The last two rounds on Day 3 of the NFL draft is the best time to take a gamble on small-school prospects that need some refinement or fit a team's scheme well, allowing them to contribute early in their career.
With the No. 190 overall pick, the Miami Dolphins went back to the wide receiver position, selecting Coastal Carolina's Matt Hazel. When I evaluated Hazel, I saw shades of James Jones, a receiver coach Joe Philbin utilized when both were with the Green Bay Packers.
This draft is ridiculously loaded at WR. I'm watching Coastal Carolina WR Matt Hazel... Size/speed/fluid route runner/strong hands.— Daniel Jeremiah (@MoveTheSticks) April 23, 2014
As Daniel Jeremiah of NFL Network notes above, Hazel is another sure-handed receiver for the Dolphins to count on. He is a great route-runner, displaying impressive polish that is rarely seen at the FBS level, let alone the FCS level.
That type of polish is what makes an impact as a rookie, although Hazel won’t be forced into a bigger role than necessary at first.
According to NFL.com’s Nolan Nawrocki, here is the bottom line for Hazel: "A smooth, fluid, athletic small-school receiver with the hands, body control and concentration to earn a roster spot and develop into a solid contributor."
He also brings the ability to adjust in midair to difficult passes. He routinely dealt with erratic quarterback play, so he’s used to contorting his body every which way to make the catch. It’s easy to love his passion for catching the football.
For a sixth-round pick, Miami did well to find another offensive piece that can be insurance in case the receivers returning from injury, Armon Binns and Brandon Gibson, don’t return to form.
Hazel isn’t an explosive athlete, as he has to rely on “old-man” skills, such as hands, body control and precision, to get open. Due to this, he might not ever become more than a No. 3 receiver. For a sixth-round pick, one could argue that Miami should’ve taken a shot at a better athlete with much higher upside.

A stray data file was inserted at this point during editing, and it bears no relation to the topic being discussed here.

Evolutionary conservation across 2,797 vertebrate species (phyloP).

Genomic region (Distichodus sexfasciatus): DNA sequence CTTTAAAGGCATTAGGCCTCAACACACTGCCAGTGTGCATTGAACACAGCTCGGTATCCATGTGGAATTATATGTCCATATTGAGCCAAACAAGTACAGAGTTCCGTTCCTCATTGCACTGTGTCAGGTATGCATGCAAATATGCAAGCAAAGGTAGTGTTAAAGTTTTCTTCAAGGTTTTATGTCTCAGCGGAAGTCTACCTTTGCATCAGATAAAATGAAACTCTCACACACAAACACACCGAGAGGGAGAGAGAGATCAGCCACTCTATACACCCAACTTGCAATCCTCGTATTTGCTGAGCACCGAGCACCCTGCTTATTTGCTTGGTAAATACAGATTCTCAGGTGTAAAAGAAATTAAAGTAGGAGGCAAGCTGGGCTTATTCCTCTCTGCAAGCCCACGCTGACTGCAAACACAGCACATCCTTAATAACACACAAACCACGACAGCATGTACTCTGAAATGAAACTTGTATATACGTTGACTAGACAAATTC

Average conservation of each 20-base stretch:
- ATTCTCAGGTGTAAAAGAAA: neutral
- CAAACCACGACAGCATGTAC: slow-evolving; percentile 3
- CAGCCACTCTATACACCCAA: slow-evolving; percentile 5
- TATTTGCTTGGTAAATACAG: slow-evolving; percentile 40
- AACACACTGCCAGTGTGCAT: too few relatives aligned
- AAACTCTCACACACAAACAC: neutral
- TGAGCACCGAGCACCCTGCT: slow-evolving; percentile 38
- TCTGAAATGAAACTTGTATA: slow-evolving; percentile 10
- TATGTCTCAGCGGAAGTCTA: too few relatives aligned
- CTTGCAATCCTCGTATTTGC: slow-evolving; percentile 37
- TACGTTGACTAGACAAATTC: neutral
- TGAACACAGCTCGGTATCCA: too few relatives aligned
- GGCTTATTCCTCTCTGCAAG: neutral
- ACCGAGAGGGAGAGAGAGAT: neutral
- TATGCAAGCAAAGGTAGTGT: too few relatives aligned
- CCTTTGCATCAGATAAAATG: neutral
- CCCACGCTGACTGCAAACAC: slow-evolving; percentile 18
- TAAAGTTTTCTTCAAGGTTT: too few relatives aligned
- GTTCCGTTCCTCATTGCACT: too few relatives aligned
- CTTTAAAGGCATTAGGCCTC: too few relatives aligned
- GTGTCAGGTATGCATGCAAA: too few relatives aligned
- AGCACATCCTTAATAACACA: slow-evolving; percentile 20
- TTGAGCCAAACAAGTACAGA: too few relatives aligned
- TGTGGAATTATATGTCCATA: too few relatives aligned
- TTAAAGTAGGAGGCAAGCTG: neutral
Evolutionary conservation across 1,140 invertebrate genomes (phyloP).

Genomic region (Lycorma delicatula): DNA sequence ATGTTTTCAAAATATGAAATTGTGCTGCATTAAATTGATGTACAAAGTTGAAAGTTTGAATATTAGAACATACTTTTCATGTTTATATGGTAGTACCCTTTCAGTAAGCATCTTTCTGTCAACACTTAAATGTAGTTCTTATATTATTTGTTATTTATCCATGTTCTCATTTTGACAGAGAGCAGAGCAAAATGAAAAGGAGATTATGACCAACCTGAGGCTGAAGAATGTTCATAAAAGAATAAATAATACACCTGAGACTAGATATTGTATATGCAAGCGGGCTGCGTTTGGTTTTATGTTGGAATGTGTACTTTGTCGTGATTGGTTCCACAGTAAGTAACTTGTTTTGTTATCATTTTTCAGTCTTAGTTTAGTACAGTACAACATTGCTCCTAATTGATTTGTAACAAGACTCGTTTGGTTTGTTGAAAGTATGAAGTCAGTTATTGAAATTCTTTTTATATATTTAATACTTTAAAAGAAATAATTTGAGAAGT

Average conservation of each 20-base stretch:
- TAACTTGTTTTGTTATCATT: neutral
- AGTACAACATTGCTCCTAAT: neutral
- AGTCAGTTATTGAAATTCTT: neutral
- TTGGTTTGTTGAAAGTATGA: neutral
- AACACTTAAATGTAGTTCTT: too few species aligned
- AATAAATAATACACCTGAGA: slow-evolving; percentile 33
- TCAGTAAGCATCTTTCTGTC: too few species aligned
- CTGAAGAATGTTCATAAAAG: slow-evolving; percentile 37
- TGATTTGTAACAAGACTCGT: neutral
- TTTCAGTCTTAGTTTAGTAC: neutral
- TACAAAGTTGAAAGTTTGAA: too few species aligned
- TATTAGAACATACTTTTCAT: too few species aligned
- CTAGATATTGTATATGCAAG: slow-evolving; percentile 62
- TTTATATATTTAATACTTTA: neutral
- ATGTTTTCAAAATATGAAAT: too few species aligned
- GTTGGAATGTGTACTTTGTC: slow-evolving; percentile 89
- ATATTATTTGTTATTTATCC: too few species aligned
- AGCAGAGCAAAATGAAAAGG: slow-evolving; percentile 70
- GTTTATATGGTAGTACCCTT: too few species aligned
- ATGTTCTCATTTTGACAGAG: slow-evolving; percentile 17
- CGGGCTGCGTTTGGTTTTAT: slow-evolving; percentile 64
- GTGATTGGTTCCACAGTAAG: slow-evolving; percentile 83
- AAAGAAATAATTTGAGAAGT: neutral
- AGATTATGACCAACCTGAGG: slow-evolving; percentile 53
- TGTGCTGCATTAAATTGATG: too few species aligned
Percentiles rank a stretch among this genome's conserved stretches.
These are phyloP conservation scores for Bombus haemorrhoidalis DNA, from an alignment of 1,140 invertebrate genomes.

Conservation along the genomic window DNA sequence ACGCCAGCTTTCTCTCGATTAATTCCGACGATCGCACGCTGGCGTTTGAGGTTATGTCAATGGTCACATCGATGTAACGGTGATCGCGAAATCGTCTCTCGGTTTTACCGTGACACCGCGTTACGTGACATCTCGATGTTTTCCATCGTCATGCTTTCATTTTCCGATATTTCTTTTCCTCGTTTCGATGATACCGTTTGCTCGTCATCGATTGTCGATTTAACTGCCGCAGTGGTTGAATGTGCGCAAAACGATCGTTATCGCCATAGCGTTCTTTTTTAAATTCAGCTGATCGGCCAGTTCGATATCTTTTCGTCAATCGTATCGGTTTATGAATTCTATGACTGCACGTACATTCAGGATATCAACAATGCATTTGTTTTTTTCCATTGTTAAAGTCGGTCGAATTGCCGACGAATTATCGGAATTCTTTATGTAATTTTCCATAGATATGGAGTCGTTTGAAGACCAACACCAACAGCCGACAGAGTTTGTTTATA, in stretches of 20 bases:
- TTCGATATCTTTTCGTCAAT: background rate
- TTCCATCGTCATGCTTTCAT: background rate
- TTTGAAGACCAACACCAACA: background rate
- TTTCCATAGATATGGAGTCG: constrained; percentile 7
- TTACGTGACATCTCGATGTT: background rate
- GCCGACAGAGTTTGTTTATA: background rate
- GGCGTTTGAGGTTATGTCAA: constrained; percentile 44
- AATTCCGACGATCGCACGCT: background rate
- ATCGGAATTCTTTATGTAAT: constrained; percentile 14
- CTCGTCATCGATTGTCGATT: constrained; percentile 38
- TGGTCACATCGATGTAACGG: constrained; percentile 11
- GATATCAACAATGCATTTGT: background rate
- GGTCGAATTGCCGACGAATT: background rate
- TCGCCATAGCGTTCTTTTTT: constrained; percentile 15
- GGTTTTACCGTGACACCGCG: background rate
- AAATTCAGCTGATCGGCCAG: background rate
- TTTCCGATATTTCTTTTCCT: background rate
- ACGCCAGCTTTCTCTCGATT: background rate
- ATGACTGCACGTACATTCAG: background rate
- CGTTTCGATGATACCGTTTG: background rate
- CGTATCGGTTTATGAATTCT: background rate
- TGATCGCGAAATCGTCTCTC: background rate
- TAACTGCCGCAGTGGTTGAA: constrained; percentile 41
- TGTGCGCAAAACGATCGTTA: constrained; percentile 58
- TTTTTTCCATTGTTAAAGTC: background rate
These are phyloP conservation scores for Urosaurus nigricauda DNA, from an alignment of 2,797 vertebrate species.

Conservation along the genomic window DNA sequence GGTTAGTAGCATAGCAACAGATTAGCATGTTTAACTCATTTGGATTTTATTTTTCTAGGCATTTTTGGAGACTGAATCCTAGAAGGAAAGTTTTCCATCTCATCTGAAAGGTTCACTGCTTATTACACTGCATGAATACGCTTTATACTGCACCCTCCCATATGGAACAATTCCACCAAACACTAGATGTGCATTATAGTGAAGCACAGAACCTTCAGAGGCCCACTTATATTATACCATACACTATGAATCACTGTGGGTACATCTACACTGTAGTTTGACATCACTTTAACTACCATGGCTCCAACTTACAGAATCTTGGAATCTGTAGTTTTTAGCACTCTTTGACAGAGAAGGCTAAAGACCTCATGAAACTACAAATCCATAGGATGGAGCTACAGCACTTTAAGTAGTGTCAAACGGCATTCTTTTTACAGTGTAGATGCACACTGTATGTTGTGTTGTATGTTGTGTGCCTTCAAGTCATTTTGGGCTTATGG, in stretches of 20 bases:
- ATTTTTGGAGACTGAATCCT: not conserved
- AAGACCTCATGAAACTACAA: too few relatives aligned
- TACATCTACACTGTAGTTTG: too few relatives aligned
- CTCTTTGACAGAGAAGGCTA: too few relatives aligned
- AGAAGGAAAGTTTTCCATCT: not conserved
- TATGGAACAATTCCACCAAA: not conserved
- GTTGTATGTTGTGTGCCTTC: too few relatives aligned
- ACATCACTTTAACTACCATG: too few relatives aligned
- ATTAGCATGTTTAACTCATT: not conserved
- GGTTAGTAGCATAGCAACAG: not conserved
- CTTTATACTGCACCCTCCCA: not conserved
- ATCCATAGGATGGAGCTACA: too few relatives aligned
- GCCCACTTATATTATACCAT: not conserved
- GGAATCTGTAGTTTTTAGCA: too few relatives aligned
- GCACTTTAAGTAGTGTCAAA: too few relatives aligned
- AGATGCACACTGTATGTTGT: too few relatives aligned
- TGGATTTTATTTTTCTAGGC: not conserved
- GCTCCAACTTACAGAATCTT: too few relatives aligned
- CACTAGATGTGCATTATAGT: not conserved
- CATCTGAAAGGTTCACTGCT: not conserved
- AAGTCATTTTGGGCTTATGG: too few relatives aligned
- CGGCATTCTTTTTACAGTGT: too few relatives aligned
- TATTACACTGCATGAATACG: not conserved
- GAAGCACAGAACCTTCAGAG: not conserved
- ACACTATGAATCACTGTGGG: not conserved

Here is what Dane Brugler of CBSSports.com had to say about him:
Hazel isn't sudden or explosive and lacks the speed to be a consistent deep threat, but he is decisive and polished in his routes - very seasoned for a FCS prospect. He is a determined, natural hands-catcher who is dependable when the ball is in his area, but he needs to spend considerable time in the weight room.
Too much finesse to his game, but his reliability catching the ball gives him a chance in the NFL, likely as an underneath possession target.
Hazel also has to adjust to the NFL life. Coming from a small school, the speed of the game and intricacies of the system would be challenging for any rookie. He must also adjust to an NFL locker room in one of the country's most tempting cities.
With Hazel needing to add strength, 2014 might be a redshirt year for the rookie. His inability to impact the Dolphins roster could be viewed as a negative, but most sixth-rounders are either cut or never make an impact, so we cannot judge this entire class based off the immediate returns of this pick.
With the Dolphins' depth chart, Hazel might not have to play right away. But if he does need to, I’m confident he can match the production of Rishard Matthews. So Miami did well to add another player that will compete for playing time as early as his first two seasons.
All combine results and height/weight information courtesy of NFL.com's results tracker.
Ian Wharton covers the NFL draft for Bleacher Report, specifically focusing on defensive backs. He also covers the Miami Dolphins for DraftMecca.com and FinDepth.com. You can follow and interact with Ian on Twitter: @NFLFilmStudy.